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Old 10-10-2010, 08:20 AM
 
Location: Charlotte, NC
2,349 posts, read 2,194,735 times
Reputation: 2956
Quote:
Originally Posted by beachmel View Post
Neither the OP nor other posters here are talking about infants. They're talking about toddlers and older children.
The poster right above me was talking about infants, but I believe a NEED is still being expressed.

To determine for someone else whether what they're requesting is a want or need, and base your response on that, is highly insulting, and will get in the way of a deeply close, trusting relationship.

To automatically turn a child's request down because they're a child doesn't acknowledge that they're people in their own right. If cosleeping truly doesn't work for the OP, and a mattress in the same room doesn't work, talk with the child about possible solutions. Kids are incredibly creative and "outside the box" thinkers. "Mommy can't sleep when you're in my bed, and I need my rest. Can you think of ideas so I can get sleep?" It's not limited to two options.

I can't imagine any child, anywhere, who would say, "Hey, maybe I can cry for a few nights until I recognize that you won't listen to me." Children are people, real people. Listen to what they're saying!

I do think helping them to sleep in their own room, then stepping out is certainly worth a try! But if the child is very resistant to that idea, a NEED is being expressed.


Quote:
Originally Posted by Momma_bear View Post
Babies do need to learn to self sooth, but that does not need to happen when an infant is first born.
Babies don't NEED to learn that; a child will grow into that, if they are supported and nurtured. Again, what you think you're teaching a child and what they're learning are often worlds apart.
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Old 10-10-2010, 08:34 AM
 
Location: Western Washington
7,979 posts, read 4,976,254 times
Reputation: 19106
Quote:
Originally Posted by CharlotteGal View Post
An infant crying it out doesn't learn to self-soothe; they learn that their parents - the people to whom they rely on for life itself, at that stage - are not there for them.

I think so many of these responses are indicative of dis-connected people. Close, supportive connection with parents leads to MORE independence later on, when the child is ready to move on. Most co-sleeping kids move to their own beds around 3 or so; if your child is reluctant, perhaps they have a larger need for connection. Meet that need NOW, and they won't carry that huge unmet need around with them.

Make sure they are getting plenty of true, present, connected time with you through the day - not with you distracted by the phone or computer or chores, but true presence, just BEing with your child.

Some articles here:

peaceful parenting: The Science of Attachment: Biological Roots of Love

HANDOUT - Science Says: Excessive Crying Could Be Harmful to Babies (http://askdrsears.com/html/10/handout2.asp - broken link)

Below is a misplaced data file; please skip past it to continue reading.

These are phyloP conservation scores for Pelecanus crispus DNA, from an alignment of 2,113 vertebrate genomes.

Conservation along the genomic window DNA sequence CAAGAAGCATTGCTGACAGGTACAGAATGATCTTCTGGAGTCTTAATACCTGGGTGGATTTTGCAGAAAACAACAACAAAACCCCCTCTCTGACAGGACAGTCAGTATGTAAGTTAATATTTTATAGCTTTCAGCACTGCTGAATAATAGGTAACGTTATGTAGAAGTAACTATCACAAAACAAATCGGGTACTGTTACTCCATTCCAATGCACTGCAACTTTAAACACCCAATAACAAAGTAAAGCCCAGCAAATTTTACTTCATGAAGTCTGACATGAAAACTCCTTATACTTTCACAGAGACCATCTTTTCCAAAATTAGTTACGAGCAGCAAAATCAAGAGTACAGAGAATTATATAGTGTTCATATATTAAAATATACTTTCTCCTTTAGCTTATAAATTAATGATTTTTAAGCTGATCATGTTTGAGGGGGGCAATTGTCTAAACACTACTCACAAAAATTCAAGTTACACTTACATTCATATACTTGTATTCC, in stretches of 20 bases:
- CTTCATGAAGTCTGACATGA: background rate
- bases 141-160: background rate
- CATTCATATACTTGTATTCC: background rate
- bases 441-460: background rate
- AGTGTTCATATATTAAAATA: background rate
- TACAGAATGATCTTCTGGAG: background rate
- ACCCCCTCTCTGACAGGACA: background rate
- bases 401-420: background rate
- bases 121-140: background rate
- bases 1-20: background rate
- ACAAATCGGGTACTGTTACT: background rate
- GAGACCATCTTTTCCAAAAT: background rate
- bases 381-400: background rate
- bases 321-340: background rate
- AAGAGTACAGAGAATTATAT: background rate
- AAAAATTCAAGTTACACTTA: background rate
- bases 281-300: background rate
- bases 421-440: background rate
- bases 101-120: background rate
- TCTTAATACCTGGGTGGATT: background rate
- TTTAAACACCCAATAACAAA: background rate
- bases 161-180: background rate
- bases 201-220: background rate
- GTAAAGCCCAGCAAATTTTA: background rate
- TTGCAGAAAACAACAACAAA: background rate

Cry it Out (CIO) - Atachment Parenting - Leave Baby to Cry (this one has a popup "join this site", but you can close that window)


I would listen to your child's needs, and put a separate mattress in the room. Maybe you can ask your husband to try it out on a trial basis. It won't last forever! My 11 and 17 year old no longer sleep with me! LOL This time of intense neediness is short, and if you meet the needs, it won't last forever.

One thing that helped me keep perspective is that I had a friend whose child died when she was just 5 years old. EVERY moment with that child was precious to the mom, and she was so glad she learned about attachment parenting, and had a close, loving relationship with her daughter. She was grateful for every night she got to snuggle with her, a short time that passed all too quickly.
I totally disagree with the highlighted statement, but then that's just my take on it. MOST of the statements made are from people with their own personal experiences, how they handled the situation, how they WISH they'd handled the situation. Not all children are the same, but parents who choose to enforce parameters for the good, in the long run, are NOT disconnected parents. That's like saying parents are disconnected if they "abandon" their child at a daycare to go to work. After all, the child is begging and pleading with them to PLEASE stay here with me...don't leave me mommy!! .....or the abandoning parent who drops their child off at preschool, who won't stay there with them every day.

There is something to be said for teaching children that nothing bad is going to happen to them if they sleep in their own beds. They wake up in the morning...no monster has gotten them, they DID it!! They're a big boy and girl...and wow, mommy and daddy are in such happy moods....such rewards and big hugs are being given. It's a win/win situation.
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Old 10-10-2010, 08:43 AM
 
21 posts, read 34,207 times
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wow - i was offline for one day and i cant believe all the posts!!

I agree
-this is a hot issue with alot of mom's
-some children are sleepers and others are not
-mom's are the boss and kids need to learn that
-my son knows what he can get away with
-i suffered/suffer still PPD but never acknowledged it or dealt with it
-i am not able to be the mom i want to be during the day because what i go thru at nite
-just giving in to lay with him is the easy way out
etc, etc.

Yes, my son goes to sleep very late (9:00-9:30) and i have to lay with him. EVERY nite - I intend on getting up but am so exhausted from lack of sleep, sometimes I end up staying in his bed until about 2-3 am. I then try to sneak out sometimes unsuccessfully. he's come to rely on me...if i move he wakes up.

I've talked to other moms but when they let their children cry it out - it lasted 5-10 minutes. for me it was 2 hours with throw up all over the sheets/bed, i tend to agree that all children are not alike.

I realize that it's gone too far (FOR ME) and was hoping that someone would have a secretly easy approach. BUT i see that there is none. All of your comments are helpful no matter if I agree/disagree and that is the best thing about CD... many people + many points of view = alot "REAL" information.

thanks again to EVERYONE!!!
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Old 10-10-2010, 08:50 AM
 
4,267 posts, read 2,854,836 times
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outtanyc, Could your son co-sleep in bed with your 2 year old? I have a couple of friends who's kids went from co-sleeping with Mom and Dad to sharing a bed with a sibling. Just a thought.

I totally understand what you are saying about your son crying for 2 hours and then throwing up. I know some kids settle down on their own after a short time and others who don't, my dd sounds a lot like your ds.

Best of luck!
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Old 10-10-2010, 09:42 AM
 
Location: Charlotte, NC
2,349 posts, read 2,194,735 times
Reputation: 2956
Quote:
Originally Posted by 121804 View Post